1. Set environment variables to store the path to the Cloud Storage directory where your SavedModel is located, your model name, your version name and your framework choice.

    Replace [VALUES_IN_BRACKETS] with the appropriate values:

  2. Create the version:

    gcloud beta ai-platform versions create $VERSION \
    --model $MODEL \
    --origin $MODEL_DIR \
    --runtime-version 1.14 \
    --framework $FRAMEWORK \
    --python-version 3.5 \
    --machine-type n1-standard-4 \
    --explanation-method $EXPLAIN_METHOD \
    --num-integral-steps 25

    Creating the version takes a few minutes. When it is ready, you should see the following output:

    Creating version (this might take a few minutes)......done.
  3. Ensure that your model deployed correctly:

    gcloud ai-platform versions describe $VERSION_NAME \
      --model $MODEL_NAME

    Check that the state is READY. You should see output similar to this:

    createTime: '2018-02-28T16:30:45Z'
    deploymentUri: gs://your_bucket_name
    framework: [YOUR-FRAMEWORK-NAME]
    machineType: mls1-c1-m2
    name: projects/[YOUR-PROJECT-ID]/models/[YOUR-MODEL-NAME]/versions/[YOUR-VERSION-NAME]
    pythonVersion: '3.5'
    runtimeVersion: '1.14'
    state: READY

Supported machine types for explanations

For AI Explanations requests, you must deploy your model version with one of the following machine types, which are available in beta. If you don't specify a machine type, the deployment fails.

The following table compares the available machine types:

Name Availability vCPUs Memory (GB) Supports GPUs? ML framework support Max model size
n1-standard-2 Beta 2 7.5 Yes Only TensorFlow SavedModel 2 GB
n1-standard-4 Beta 4 15 Yes Only TensorFlow SavedModel 2 GB
n1-standard-8 Beta 8 30 Yes Only TensorFlow SavedModel 2 GB
n1-standard-16 Beta 16 60 Yes Only TensorFlow SavedModel 2 GB
n1-standard-32 Beta 32 120 Yes Only TensorFlow SavedModel 2 GB

Learn about pricing for each machine type. Read more about the detailed specifications of Compute Engine (N1) machine types in the Compute Engine documentation.

Format input data

The basic format for online prediction is a list of data instances. These can be either plain lists of values or members of a JSON object, depending on how you configured your inputs in your training application. Learn how to format complex inputs and binary data for prediction.

This example shows an input tensor and an instance key to a TensorFlow model:

{"values": [1, 2, 3, 4], "key": 1}

The makeup of the JSON string can be complex as long as it follows these rules:

  • The top level of instance data must be a JSON object: a dictionary of key/value pairs.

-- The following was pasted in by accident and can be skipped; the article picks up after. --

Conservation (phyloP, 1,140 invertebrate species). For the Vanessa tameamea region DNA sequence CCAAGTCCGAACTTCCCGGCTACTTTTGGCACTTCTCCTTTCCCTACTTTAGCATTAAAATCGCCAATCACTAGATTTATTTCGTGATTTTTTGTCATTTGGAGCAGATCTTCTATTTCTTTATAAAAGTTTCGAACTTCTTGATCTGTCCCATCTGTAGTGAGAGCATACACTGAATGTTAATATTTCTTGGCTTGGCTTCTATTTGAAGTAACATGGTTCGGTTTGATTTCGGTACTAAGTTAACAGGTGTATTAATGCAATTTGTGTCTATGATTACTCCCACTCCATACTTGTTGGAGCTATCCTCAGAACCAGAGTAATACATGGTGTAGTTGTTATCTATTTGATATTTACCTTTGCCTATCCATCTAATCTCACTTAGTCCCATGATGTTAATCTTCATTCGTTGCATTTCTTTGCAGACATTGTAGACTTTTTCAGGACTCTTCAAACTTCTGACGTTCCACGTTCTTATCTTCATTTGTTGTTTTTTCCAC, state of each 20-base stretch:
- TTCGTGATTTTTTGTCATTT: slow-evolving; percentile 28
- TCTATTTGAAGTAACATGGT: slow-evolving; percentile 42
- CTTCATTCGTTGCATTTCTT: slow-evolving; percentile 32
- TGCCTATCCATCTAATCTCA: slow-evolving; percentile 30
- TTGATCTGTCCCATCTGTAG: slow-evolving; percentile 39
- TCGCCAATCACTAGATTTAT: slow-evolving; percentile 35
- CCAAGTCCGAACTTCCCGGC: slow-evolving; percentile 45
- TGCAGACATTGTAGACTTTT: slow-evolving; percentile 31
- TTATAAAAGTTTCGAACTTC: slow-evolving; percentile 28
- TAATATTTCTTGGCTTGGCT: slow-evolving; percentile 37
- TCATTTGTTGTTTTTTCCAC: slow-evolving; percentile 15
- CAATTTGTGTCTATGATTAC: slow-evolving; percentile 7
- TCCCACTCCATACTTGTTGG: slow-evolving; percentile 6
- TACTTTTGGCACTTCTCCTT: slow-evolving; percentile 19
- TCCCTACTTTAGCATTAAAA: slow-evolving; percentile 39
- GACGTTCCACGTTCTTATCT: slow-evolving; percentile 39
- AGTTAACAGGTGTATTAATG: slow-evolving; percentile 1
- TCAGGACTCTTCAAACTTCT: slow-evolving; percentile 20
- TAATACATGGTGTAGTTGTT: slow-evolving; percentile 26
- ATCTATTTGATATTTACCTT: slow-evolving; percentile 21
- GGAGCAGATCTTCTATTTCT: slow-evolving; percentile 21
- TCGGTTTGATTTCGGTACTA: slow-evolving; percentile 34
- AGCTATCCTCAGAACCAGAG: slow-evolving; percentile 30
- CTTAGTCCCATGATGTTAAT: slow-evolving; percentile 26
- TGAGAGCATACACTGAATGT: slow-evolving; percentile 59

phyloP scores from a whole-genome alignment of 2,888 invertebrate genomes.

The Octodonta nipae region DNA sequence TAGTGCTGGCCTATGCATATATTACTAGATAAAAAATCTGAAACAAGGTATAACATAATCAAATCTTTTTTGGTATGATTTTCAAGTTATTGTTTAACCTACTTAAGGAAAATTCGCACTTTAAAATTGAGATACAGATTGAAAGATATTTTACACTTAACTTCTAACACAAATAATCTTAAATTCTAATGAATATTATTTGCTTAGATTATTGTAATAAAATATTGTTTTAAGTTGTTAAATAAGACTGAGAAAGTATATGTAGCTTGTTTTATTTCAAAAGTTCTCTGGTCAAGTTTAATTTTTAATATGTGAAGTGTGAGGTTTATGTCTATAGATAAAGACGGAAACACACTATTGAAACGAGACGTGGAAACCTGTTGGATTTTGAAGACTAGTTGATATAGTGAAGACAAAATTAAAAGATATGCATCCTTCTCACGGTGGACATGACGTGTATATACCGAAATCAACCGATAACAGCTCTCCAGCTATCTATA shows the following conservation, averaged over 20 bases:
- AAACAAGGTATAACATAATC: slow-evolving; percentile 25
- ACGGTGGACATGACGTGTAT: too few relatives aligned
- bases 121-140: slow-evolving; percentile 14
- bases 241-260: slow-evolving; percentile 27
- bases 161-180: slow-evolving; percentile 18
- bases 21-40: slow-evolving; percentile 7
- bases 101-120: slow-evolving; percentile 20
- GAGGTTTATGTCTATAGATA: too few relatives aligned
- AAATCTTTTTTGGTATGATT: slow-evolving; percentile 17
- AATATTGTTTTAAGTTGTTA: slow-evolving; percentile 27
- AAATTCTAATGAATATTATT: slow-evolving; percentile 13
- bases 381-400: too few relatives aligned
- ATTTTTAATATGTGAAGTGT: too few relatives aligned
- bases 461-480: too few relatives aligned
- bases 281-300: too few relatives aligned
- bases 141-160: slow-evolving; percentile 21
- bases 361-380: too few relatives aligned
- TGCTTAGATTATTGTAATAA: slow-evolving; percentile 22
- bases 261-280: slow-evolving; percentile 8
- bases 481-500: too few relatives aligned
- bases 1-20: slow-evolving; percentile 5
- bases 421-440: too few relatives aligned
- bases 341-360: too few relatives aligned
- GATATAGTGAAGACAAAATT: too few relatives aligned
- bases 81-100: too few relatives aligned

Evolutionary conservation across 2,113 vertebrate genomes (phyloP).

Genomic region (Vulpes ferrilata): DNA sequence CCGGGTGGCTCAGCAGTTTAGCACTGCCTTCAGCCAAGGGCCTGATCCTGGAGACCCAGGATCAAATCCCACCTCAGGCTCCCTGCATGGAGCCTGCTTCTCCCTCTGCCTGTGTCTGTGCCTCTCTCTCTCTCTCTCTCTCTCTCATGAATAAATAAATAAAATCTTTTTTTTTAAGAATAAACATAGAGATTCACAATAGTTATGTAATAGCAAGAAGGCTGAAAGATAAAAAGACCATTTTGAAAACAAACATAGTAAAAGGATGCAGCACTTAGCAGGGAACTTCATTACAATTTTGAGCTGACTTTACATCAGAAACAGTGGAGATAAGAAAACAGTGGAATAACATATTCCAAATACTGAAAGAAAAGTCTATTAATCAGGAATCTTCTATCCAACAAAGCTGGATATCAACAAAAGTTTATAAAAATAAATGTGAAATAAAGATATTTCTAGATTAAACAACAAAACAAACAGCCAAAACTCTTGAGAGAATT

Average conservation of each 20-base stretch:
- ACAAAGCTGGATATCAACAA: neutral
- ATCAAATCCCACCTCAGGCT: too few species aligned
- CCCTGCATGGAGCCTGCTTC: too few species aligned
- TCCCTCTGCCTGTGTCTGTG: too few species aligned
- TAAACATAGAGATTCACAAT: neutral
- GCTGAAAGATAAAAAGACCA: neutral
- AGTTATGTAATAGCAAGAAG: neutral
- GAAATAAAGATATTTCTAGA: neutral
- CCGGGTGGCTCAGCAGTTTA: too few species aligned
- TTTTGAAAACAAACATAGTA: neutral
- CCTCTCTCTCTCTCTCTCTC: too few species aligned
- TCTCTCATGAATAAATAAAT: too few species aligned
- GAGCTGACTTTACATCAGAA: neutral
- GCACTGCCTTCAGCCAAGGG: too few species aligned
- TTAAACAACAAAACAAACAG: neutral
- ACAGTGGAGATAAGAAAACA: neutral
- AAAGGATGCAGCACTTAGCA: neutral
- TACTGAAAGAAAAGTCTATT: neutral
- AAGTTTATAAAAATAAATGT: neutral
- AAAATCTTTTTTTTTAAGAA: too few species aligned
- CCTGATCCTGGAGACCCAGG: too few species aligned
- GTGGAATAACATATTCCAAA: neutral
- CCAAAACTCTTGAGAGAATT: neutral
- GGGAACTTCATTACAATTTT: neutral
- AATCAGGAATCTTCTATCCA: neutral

• Individual values in an instance object can be strings, numbers, or lists. You cannot embed JSON objects.

  • Lists must contain only items of the same type (including other lists). You may not mix string and numerical values.

You pass input instances for online prediction as the message body for the projects.predict call. Learn more about the request body's formatting requirements.

  1. To submit your request with gcloud, ensure that your input file is a newline-delimited JSON file, with each instance as a JSON object, one instance per line.

    {"values": [1, 2, 3, 4], "key": 1}
    {"values": [5, 6, 7, 8], "key": 2}

Request predictions and explanations

Request your predictions and explanations:

gcloud beta ai-platform explain \
  --model $MODEL \
  --version $VERSION \

Understand the explanations response

Learn how to parse the explanations request by referring to the example notebooks. Both notebooks demonstrate how to parse an individual feature attribution, and also how to parse a batch of ten feature attributions.

Check your explanations

The following code example helps you to check a batch of explanations and see if you need to adjust your baselines.

In the code, you only need to update your input key value according to what you specified in your explanation_metadata.json file.

    "inputs": {
        "input_tensor_name": "YOUR_INPUT_TENSOR_NAME"
        "input_baselines": [0]

For example, if your input key value was "data", then the same value would be "data" in line 4 of the following code snippet:

def check_explanations(example, mean_tgt_value=None, variance_tgt_value=None):
  passed_test = 0
  total_test = 1
  attribution_vals = example['attributions_by_label'][0]['attributions']['YOUR-INPUT-KEY-VALUE']

  baseline_score = example['attributions_by_label'][0]['baseline_score']
  sum_with_baseline = np.sum(attribution_vals) + baseline_score
  predicted_val = example['attributions_by_label'][0]['example_score']

  # Check 1
  # The prediction at the input is equal to that at the baseline.
  #  Please use a different baseline. Some suggestions are: random input, training
  #  set mean.
  if abs(predicted_val - baseline_score) <= 0.05:
    print('Warning: example score and baseline score are too close.')
    print('You might not get attributions.')
    passed_test += 1

  # Check 2 (only for models using Integrated Gradient explanations)
  # Ideally, the sum of the integrated gradients must be equal to the difference
  # in the prediction probability at the input and baseline. Any discrepancy in
  # these two values is due to the errors in approximating the integral.
  if explain_method == 'integrated-gradients':
    total_test += 1
    want_integral = predicted_val - baseline_score
    got_integral = sum(attribution_vals)
    if abs(want_integral-got_integral)/abs(want_integral) > 0.05:
        print('Warning: Integral approximation error exceeds 5%.')
        print('Please try increasing the number of integrated gradient steps.')
        passed_test += 1

  print(passed_test, ' out of ', total_test, ' sanity checks passed.')

When parsing your explanations, you can run these checks on each attribution you have received:

for i in attributions_resp['explanations']: